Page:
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Alfred Grad Roger Eiss Still Strumming His String Bass

Roger Eiss '58

Roger Eiss '58

Alfred University graduate Roger Eiss ’58 was a tuba player with his school orchestra in Saranac Lake when the school’s string bass player graduated. A crisis ensued. There were no other string bassists in the student body, and the orchestra teacher didn’t know how to teach anyone how to play the acoustic string instrument – a musical bear, frequently taller than the musician playing it.

“So I said I’ll take the instrument and the instruction manual home over the summer and learn how to play it,” Eiss says. And that’s what he did.

Now, at the age of 79, Eiss is still playing the string bass. A resident of Ridgefield, Wa., he plays in the Clark College Orchestra and was a member of the orchestra when it won second prize earlier this year in the Community Division of The American Prize Ernst Bacon Memorial Award. The orchestra, under the direction of Donald Appert, played a piece commissioned for the competition, Palmetta Suite for Alto Trombone and Orchestra, composed by Eric Ewazen. Ron Barron, principal trombone of the Boston Symphony, was guest trombonist for the performance.

“Playing behind the Principal Trombone of the Boston Symphony Orchestra isn’t bad for a country body like me!” Eiss wrote in an email to his alma mater.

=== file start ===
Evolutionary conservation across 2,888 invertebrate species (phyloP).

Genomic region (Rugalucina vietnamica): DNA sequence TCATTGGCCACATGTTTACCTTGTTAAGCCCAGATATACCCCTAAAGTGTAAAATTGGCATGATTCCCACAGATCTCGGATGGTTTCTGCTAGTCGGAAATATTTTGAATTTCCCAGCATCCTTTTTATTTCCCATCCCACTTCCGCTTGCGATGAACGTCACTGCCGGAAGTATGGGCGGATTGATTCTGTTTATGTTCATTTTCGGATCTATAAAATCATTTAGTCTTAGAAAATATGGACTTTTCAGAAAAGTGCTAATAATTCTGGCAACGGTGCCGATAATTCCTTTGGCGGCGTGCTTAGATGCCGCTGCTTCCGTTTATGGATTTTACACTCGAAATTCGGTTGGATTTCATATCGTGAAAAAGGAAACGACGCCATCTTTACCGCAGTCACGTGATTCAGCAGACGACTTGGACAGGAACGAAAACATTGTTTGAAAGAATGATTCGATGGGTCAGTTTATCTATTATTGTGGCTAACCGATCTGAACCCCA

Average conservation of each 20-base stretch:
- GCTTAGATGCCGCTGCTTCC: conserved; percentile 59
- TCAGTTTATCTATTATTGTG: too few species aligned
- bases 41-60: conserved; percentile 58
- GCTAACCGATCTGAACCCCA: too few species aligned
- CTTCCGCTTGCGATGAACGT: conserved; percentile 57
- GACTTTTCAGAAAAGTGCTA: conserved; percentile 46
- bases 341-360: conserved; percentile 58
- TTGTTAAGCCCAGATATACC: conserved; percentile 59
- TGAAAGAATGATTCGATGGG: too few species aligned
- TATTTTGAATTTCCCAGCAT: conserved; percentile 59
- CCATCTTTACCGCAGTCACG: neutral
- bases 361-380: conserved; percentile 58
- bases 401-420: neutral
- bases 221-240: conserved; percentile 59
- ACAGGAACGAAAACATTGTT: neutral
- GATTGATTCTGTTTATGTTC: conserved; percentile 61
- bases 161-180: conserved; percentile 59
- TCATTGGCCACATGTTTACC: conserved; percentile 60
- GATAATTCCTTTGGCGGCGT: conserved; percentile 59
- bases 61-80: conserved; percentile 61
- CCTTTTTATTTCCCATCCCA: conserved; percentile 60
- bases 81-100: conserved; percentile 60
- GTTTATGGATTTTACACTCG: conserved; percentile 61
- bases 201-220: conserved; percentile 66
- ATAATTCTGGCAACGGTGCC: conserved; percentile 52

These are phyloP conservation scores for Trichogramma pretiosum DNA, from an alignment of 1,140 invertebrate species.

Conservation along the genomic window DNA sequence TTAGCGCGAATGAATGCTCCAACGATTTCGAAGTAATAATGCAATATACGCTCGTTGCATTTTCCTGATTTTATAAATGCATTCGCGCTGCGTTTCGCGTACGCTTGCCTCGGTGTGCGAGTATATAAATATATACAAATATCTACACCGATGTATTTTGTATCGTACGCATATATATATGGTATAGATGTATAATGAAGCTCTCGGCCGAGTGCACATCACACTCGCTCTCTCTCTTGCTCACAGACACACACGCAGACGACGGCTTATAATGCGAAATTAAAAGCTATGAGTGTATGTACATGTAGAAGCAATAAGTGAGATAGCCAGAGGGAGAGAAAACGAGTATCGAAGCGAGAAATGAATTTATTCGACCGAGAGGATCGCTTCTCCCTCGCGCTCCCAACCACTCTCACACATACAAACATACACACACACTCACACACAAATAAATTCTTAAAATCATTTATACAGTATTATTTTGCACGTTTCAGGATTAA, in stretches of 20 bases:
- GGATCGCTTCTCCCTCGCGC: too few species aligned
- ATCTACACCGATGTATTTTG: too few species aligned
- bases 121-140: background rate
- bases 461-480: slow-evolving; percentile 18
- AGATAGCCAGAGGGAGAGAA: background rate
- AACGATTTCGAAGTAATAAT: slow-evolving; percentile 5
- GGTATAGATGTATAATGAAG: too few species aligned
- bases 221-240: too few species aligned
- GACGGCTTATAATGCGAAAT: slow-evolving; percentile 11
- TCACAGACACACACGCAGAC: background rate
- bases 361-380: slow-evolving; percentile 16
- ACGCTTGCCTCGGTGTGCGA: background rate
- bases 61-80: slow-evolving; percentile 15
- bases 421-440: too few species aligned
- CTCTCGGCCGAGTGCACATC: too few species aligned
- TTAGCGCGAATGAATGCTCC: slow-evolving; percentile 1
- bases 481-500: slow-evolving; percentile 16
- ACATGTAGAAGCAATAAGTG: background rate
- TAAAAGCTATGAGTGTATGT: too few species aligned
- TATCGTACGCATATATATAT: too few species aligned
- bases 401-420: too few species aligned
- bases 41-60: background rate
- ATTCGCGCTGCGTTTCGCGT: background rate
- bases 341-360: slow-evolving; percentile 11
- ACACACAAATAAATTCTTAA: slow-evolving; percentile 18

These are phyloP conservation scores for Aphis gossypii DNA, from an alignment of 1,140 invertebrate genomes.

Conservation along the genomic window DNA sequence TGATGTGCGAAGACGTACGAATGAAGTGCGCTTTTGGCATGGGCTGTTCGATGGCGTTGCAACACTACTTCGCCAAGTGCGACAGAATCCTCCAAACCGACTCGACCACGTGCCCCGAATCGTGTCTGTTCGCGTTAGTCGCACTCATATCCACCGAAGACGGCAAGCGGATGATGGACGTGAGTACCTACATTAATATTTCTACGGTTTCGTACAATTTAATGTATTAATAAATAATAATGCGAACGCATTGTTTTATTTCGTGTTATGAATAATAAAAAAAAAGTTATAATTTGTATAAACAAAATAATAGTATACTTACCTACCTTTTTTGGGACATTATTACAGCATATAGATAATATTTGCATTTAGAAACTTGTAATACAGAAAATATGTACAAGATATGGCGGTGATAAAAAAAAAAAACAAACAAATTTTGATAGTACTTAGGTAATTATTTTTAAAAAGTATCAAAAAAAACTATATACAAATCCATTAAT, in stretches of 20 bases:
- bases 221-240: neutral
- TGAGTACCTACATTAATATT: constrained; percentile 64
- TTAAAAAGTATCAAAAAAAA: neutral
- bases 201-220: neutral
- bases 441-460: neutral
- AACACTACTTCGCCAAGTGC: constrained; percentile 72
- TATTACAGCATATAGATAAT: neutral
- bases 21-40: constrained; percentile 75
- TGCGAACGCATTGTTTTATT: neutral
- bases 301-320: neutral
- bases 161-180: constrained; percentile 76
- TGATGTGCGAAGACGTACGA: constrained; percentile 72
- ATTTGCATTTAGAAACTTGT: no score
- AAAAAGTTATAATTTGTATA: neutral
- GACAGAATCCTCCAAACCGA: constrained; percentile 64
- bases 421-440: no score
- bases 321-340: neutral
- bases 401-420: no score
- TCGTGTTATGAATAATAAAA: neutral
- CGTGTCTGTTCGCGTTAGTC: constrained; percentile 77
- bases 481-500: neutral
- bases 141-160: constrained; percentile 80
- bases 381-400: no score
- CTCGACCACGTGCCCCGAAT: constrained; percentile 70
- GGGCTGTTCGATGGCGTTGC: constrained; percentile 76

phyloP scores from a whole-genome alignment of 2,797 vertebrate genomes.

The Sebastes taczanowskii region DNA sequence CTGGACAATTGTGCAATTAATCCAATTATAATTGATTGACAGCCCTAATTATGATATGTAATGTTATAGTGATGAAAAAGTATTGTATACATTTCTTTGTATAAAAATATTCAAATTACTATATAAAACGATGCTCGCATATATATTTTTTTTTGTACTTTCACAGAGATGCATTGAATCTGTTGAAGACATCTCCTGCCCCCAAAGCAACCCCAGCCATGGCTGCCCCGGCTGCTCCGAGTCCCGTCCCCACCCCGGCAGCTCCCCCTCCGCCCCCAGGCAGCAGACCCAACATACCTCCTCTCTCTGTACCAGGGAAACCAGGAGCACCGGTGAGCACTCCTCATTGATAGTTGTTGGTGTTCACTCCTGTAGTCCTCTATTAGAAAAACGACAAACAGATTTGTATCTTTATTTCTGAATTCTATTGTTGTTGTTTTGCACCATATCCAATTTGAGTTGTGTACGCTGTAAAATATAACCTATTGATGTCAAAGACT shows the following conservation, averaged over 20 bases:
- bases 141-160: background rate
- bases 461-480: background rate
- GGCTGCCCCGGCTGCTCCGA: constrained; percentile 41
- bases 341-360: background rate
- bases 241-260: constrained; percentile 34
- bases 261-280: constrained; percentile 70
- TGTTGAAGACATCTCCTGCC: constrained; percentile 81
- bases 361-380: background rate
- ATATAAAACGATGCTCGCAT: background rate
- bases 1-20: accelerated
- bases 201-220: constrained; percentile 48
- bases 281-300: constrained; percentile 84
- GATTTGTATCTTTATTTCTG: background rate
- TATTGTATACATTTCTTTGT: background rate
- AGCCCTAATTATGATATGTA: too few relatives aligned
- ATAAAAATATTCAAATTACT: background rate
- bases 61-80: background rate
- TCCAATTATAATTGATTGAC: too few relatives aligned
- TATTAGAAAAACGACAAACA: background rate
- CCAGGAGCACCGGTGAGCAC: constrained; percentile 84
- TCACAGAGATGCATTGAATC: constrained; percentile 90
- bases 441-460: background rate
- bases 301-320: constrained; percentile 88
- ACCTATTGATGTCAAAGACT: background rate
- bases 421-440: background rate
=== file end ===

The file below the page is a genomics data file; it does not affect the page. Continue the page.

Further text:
Eiss plays both classical music and jazz. As a student at Alfred University, he played in a jazz combo under the director of the late and great Anthony Cappedonia, who served on the faculty of Alfred State College. He likes to describe the string bass as “like a cello with a lot of hormones.”

After receiving his Bachelor of Science degree from Alfred University, Eiss earned his Masters and PhD in chemistry. He worked as a chemist in private industry before developing careers in government and economic development. In 2014, he and his wife, Francoise Bourget Eiss, donated an original copy of "Traite Elementaire de Chimie, Seconde Edition,” published in 1793 by Antione Lavoisier, to Scholes Library. The two-volume treatise on chemistry had been in Mrs. Eiss’s family for centuries, originally purchased by her great-grandfather.

Eiss has been a regular visitor to Alfred during reunion weekends, recently as a member of a group of bicyclists who have enjoyed long distance bike trips through New York (Motto: “Different Spokes for Alfred Folks”). In 2016, however, he was unable to make the trip for Reunion Weekend due to a scheduling conflict: The Clark College Orchestra was recording its performance of Palmetta Suite for Alto Trombone and Orchestra at the same time.